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Montgomery Township Committee 2011

MONTGOMERY TOWNSHIP COMMITTEE CANDIDATES QUESTIONNAIRE RESPONSES

NON-PARTISAN ELECTION INFORMATION

Vote Tuesday, November 8, 2011

Polls are open from 7 AM to 8 PM 

EDITOR'S NOTE: These are the verbatim responses of the candidates for Montgomery Township Committee to questions presented by The League of Women Voters of the Princeton Area in cooperation with The Princeton Packet.  The candidates were allowed to vary the length of their answers to the three questions but were given a word limit for the total.

Candidates – Vote for one (three-year term) 

Mark Petraske – Democrat, Attorney and partner, Buckley & Theroux, LLC, in Montgomery. Website: www.formontgomery.org

Rich Smith – Republican,  Regional Manager for DPR Construction, a national construction management firm. Website: www.gopmontgomery.org

What would you do to make Montgomery desirable and affordable for residents without school children, to enable them to continue living here?

Mr. Petraske: In these difficult financial times there has to be a view towards upping the revenue from commercial residents. Promoting commercial taxpayers in locations that are appropriate, without destroying the rural feel should be our focus.  This serves to keep taxes lower for all residents. The rural nature of the town is also what makes this town highly desirable and minimizes the need for spending on infrastructure.

Mr. Smith:  My wife Valerie and I have lived in many different parts of the country, but we chose to stay in Montgomery for the past 15 years to raise our family.  It’s a desirable community with a fantastic school system and great people willing to work together to make good things happen.  Montgomery residents like the town’s community-mindedness, rural feel and open space, and look forward to enjoying the amenities of Skillman Park – a project that brings money into Montgomery.  Government cannot solve every problem or need; we need to be careful with taxpayers’ money.  Everyone has been affected by this economic downturn and if elected I will make sure that our taxes are spent only on things that are absolutely essential.  To keep Montgomery affordable we must hold down taxes and cut spending, thereby helping people makes ends meet. 

In these difficult financial times, which township services do you consider to be “core services” that should be preserved in Montgomery, and which do you think should be eliminated or consolidated with the county or nearby municipalities?

Mr. Petraske: Core services are those that are necessary for the maintenance of our infrastructure, and that serve the safety of our community.  Some services have already been consolidated like he health department and animal control.  There is a study looking at the consolidation of police services on a countywide level.  This would have police dispatched to the Montgomery from Hillsborough.  Hurricane Irene recently demonstrated that access during times of extreme emergency is next to impossible.  In addition, there has seen a dramatic increase in the number of calls for service from 14,700 in 2009 to 20,000, in 2010.  I do not believe that it is acceptable to compromise the safety of our residents on a promise from the county of unproven savings.  The township has a responsibility to maintain our roads without pushing the costs to the future with bonding.  I would look at consolidating inspection services, and consolidating the municipal court may be feasible, if revenue is not lost.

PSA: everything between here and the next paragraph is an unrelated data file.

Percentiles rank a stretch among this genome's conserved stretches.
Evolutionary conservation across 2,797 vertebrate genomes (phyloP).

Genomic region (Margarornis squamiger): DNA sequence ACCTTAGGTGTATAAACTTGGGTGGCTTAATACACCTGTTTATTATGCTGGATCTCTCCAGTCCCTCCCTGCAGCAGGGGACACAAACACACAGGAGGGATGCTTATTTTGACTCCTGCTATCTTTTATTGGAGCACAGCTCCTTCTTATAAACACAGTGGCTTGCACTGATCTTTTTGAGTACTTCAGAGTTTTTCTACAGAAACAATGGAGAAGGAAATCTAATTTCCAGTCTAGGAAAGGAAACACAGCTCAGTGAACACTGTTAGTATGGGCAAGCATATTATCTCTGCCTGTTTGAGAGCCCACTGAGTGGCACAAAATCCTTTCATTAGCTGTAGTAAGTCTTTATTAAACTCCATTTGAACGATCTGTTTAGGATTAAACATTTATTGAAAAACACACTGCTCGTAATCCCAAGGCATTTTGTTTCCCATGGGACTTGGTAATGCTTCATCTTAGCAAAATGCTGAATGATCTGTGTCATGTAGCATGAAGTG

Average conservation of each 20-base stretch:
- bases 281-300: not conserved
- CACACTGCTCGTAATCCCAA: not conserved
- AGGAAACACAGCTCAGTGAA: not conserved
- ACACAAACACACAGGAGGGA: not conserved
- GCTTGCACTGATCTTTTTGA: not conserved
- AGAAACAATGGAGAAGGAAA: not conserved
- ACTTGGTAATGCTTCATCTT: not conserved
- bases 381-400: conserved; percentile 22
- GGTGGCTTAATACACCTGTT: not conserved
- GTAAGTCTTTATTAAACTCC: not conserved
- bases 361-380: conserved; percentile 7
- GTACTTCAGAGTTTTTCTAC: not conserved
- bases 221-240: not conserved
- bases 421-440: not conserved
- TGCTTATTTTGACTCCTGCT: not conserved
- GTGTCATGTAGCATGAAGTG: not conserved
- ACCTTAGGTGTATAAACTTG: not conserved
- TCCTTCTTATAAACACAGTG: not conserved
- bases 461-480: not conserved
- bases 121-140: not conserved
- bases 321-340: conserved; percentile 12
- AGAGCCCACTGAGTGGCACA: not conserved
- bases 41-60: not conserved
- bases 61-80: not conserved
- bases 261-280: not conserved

Mr. Smith:  Township services should not be eliminated or consolidated just for the sake of economics; rather we need to be smart and strive for efficiency while maintaining the quality of core services such as public safety and public works.  We should never compromise public safety, but we must evaluate all possible solutions to the budgetary issues we face.  The current Township Committee decision to consolidate our municipal court with Hillsborough’s is a great example of how this type of shared service can work for everyone’s benefit.

Do you think that the cuts that have taken place in funding for the library, EMS, and maintenance of open space were justified by the size of savings to the municipal budget; or do you believe the township committee should restore the previous level of support to these areas?

Mr. Petraske:  We spent a lot of money on legal fees, consultants, and negotiating for the sale of Skillman Village.  We own this land as a town, and are buying it as county taxpayers and we do not know the terms of the agreement. When these costs are viewed with respect to the funding cut from EMS, the library, and open space, there is no justification for the cuts.  The township funding for EMS was significantly cut this year with no real explanation.  If this service is not supported we will face the need to have full time coverage at a much greater expense.  As a town these are the services we are expected to provide to all of our residents.

Mr. Smith:  No new cuts were made to the Library or EMS contributions this year; rather cuts from prior years were continued and were made with the support of both political parties.  While difficult, the cuts were justified.  In this tough economy, municipal government must make hard choices.   Both the Library and EMS are funded by outside sources.  The Township’s contributions are basically donations that should continue at appropriate levels, but should not be increased at the expense of other services, such as laying off a police officer for example.  Expenditures were appropriately cut across the board to keep taxes stable and yet keep core essential services.

              

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